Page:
Careful consideration and research are required when adding a dog into your life
Are you hoping to own a dog in the near future? Every time one of my friends tell me that they are seriously considering buying a dog, I offer to text them every time I spend time with or money on my dog for a week. If they actually agree to this, by day three I usually get a polite “Got it. Thanks”.
Dogs are fantastic. I cannot tell you how much they have enriched my life, but the truth is dogs are a lot of work.
Dogs require a great deal of time, energy, patience, responsibility and money. Puppies and dogs of all ages require time. Time to teach them right from wrong as youngsters, time to exercise them, time to groom them, play games with them, feed them, and since dogs are pack animals, simply time to enjoy one another’s company. If your free time is basically non-existent or if you travel constantly for work (and don’t have a partner at home to watch the dog) yours might not be an ideal situation to bring a dog into. Several “doggy chores” must be done daily, so energy and continued interest in the dog’s wellbeing is a must. Although dogs communicate with us all the time, they don’t speak our language, so patience is needed to teach them what you want from them. Your dog immediately becomes your responsibility so it is up to you to ensure that he won’t become a nuisance to your neighbours or endanger himself by running loose. And dogs cost money. Lots of it. I often tell people “the cheapest thing you will ever buy is the dog itself”. The Canadian Kennel Club’s preferred pet insurance provider Pets Plus Us has a chart on their website that breaks the average cost of the first year of owning a puppy to about $3699. https://www.petsplusus.com/pet-information/pet-ownership/cost-of-care
That figure varies by breed a bit and they don’t include a dog walker or groomer, however you get the idea. Some purchases are a one-time investment, but many are reoccurring. If your finances are not in good order, now might not be the time to get into dog ownership.
Having the maturity to come to the realization that now is not the time for you to get into dog ownership can save you and a dog a lot of heartache. If you are not currently in a position to own a dog, there are other ways to get your daily dose of dog. Spend time playing with a friend or relative’s dog, or volunteer to walk an elderly neighbour’s dog. You can also see tons of great dogs almost any weekend at a dog show or trial. You can find an event in your area here: https://www.ckc.ca/Event-Calendar/Default.aspx
If you have taken all of the above into consideration and have decided that you still want to get a dog, the search now begins for finding the right breed to suit your lifestyle and needs. A wonderful thing about purebred dogs is their diversity. All purebred dogs have been purposely bred to fulfill a purpose and there’s one to suit almost any taste.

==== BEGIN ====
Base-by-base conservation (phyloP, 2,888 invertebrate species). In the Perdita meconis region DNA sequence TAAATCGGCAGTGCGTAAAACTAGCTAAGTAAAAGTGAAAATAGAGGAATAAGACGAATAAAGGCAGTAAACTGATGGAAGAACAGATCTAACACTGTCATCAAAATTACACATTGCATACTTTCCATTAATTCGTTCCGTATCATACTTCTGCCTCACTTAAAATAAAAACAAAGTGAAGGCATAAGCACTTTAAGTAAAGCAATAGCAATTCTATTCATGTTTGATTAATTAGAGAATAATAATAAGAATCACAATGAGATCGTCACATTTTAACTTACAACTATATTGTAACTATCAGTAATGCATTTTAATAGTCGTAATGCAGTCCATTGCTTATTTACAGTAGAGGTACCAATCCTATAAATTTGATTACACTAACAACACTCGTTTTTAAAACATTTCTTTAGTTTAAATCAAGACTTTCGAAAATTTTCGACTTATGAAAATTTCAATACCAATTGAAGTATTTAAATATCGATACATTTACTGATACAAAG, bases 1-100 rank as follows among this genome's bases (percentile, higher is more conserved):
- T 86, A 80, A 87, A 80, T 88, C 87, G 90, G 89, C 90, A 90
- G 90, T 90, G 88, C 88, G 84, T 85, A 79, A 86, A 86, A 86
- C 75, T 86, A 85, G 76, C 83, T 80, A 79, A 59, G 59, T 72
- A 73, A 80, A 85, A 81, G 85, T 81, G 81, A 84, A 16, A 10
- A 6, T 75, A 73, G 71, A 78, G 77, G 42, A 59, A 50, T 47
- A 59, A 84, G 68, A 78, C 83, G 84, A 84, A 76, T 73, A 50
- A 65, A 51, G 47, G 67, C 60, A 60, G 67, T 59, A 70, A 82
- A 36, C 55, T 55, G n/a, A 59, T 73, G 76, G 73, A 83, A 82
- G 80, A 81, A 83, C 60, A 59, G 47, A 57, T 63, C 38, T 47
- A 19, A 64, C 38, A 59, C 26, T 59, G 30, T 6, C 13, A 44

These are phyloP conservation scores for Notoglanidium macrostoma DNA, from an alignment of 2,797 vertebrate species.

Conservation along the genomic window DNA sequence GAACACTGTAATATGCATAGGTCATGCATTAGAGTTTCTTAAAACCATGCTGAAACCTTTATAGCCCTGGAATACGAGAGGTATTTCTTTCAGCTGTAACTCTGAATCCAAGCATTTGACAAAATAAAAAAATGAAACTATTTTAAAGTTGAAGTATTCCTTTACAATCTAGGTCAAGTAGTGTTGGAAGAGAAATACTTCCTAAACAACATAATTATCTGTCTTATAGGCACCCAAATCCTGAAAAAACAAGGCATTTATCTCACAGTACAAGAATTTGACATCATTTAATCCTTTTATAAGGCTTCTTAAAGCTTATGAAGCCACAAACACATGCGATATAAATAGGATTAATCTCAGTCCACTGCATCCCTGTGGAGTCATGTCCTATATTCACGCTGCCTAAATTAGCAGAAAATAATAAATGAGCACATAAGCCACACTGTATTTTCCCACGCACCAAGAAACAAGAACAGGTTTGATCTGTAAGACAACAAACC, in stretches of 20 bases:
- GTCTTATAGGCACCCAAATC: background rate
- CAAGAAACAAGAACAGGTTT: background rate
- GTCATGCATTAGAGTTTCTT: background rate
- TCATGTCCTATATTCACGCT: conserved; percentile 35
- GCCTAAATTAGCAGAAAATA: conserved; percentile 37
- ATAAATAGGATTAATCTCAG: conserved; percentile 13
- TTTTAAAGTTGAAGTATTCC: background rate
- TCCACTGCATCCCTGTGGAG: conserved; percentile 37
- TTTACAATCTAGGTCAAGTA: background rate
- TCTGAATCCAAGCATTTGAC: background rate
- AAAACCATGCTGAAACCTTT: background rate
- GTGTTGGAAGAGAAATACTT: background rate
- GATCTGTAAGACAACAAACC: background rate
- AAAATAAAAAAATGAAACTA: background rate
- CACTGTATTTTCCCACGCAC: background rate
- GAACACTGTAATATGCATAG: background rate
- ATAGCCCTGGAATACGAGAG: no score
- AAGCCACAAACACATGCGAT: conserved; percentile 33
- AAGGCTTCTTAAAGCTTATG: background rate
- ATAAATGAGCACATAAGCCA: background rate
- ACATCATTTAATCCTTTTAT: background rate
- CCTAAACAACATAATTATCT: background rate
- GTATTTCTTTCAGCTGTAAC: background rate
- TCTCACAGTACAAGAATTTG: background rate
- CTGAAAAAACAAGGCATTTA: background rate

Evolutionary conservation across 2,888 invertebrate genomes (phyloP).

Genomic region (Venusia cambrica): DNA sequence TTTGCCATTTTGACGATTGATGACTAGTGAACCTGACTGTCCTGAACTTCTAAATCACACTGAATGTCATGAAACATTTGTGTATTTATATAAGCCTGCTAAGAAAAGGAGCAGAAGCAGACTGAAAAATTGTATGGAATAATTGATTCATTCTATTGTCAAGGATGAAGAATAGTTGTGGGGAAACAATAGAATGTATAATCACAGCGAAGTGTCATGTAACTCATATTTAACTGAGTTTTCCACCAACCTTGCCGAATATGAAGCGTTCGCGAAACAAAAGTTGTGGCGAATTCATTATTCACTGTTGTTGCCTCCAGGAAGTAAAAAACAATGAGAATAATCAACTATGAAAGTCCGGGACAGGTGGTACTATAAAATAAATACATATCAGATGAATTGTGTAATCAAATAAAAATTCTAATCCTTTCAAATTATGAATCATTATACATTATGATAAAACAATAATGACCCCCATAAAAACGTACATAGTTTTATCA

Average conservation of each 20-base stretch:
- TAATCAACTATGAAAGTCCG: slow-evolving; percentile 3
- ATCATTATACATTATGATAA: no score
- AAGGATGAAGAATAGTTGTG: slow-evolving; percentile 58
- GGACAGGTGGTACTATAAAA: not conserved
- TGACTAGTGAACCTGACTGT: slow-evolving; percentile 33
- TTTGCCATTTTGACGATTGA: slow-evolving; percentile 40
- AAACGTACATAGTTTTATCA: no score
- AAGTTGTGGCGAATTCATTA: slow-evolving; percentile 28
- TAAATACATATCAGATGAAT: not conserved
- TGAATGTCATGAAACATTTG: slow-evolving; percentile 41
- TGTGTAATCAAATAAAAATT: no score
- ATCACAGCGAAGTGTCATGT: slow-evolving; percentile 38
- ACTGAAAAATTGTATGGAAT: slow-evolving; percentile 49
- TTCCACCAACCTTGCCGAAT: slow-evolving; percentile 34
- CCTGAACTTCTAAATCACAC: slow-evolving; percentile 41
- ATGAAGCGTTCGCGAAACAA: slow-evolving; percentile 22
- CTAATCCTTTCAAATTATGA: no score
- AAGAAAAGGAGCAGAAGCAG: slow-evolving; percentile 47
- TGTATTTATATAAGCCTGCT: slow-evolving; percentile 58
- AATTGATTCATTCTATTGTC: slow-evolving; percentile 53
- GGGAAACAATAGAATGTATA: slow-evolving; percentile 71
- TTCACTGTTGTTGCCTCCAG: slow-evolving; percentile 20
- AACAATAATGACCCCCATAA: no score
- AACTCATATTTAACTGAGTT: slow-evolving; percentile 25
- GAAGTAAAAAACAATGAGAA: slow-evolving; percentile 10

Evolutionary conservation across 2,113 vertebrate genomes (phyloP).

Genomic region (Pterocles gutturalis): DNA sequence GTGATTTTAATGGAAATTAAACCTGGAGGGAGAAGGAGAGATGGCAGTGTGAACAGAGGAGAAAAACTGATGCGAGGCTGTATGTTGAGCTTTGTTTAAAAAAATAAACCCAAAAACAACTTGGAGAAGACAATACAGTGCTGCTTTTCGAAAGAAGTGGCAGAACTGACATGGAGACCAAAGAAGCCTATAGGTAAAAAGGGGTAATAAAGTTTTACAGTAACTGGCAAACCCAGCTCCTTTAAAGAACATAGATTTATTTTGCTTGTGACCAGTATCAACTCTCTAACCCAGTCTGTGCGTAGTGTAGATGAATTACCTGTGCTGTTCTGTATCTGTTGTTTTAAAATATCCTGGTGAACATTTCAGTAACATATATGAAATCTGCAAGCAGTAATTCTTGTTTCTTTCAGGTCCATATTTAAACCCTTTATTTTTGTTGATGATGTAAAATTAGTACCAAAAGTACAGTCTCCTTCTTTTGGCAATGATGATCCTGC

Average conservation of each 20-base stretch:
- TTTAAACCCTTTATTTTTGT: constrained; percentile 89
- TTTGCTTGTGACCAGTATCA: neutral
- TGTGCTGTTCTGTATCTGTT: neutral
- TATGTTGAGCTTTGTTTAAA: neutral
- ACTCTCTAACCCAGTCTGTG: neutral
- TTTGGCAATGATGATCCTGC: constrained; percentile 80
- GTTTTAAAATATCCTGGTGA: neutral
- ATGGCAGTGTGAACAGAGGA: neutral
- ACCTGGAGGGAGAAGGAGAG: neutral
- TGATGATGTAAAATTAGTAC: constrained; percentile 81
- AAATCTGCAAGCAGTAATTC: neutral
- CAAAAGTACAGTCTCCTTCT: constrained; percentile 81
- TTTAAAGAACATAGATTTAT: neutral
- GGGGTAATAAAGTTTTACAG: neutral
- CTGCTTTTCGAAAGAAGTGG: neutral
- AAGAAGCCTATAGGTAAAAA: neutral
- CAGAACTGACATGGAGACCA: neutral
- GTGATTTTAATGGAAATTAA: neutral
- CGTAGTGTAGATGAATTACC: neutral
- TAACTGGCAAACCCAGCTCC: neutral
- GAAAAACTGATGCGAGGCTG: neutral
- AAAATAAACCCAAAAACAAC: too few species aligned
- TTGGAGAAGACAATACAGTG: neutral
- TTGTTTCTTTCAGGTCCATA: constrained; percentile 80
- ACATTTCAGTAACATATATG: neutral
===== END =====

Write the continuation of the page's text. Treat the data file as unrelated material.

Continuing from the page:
The first step towards finding the right breed is to ask yourself what you want from a dog. Do you want a hunting companion, a guardian, a jogging partner or simply a cuddly couch potato? What kind of grooming requirements are you prepared for? A long flowing coat, tight curls, a short coat, a crisp wiry jacket or no coat at all? What size of dog would fit best into your life? A large dog, medium pooch or a pint-sized pup? Should they be outgoing or independent? Bubbly or serious? Outspoken or quiet?
It does take a bit of research, but eventually you will start to find breeds that tick off most of your qualities you are looking for and will be the best fit you’re your lifestyle, and the dogs needs.
While on the looking for the right breed for you, it is important to be completely honest with yourself. You may love the following coat of a Bearded Collie, but know deep down you wouldn’t keep up with the time and money required for maintaining that beautiful coat. The Pointer might seem picture perfect, but the reality is that you aren’t that active enough to keep up with their high levels of energy. You might love the Nordic look of the Alaskan Malamute but know your neat freak partner couldn’t handle your home being a shedding snow globe every other season. Being honest with yourself will stop you from getting a breed that isn’t an ideal fit for you for the next 10-15 years or more.
Do you have kids or do kids visit your home often? If so, it’s a good idea to choose a breed that is known for being patient with children and not easily scared. That being said, every dog should be socialized when young and children should never be left unsupervised with a dog.
Which activities you plan on doing with your dog must also factor into your decision. If you want a dog to go hunting with you –you’ll want to check out the Sporting and Hound Groups. If you want a dog that you can carry onto public transit, you may want to look at some members the Toy and Non-Sporting Groups, as well as some of the smaller Hounds and Terriers. If you want an obedience or agility competitor you’ll want to research members of several groups, including Working, Herding and the Terrier Group.
You can learn about the Canadian Kennel Club’s 7 Groups here: https://www.ckc.ca/en/Choosing-a-Dog/Choosing-a-Breed
Exploring and searching for the right breed for you can take a while, but it is fun and you will learn lots. A dog show will provide you with the best opportunity to meet hundreds of dogs of hundreds of breeds face to face. You will also get to chat with owners, breeders and handlers that live with these breeds every single day. Once you do select a breed, use the Canadian Kennel Club’s Puppy List to start connecting with Member Breeders in your area: http://www.ckc.ca/Choosing-a-Dog/PuppyList/Default.aspx
Have fun exploring the wonderful world of dogs!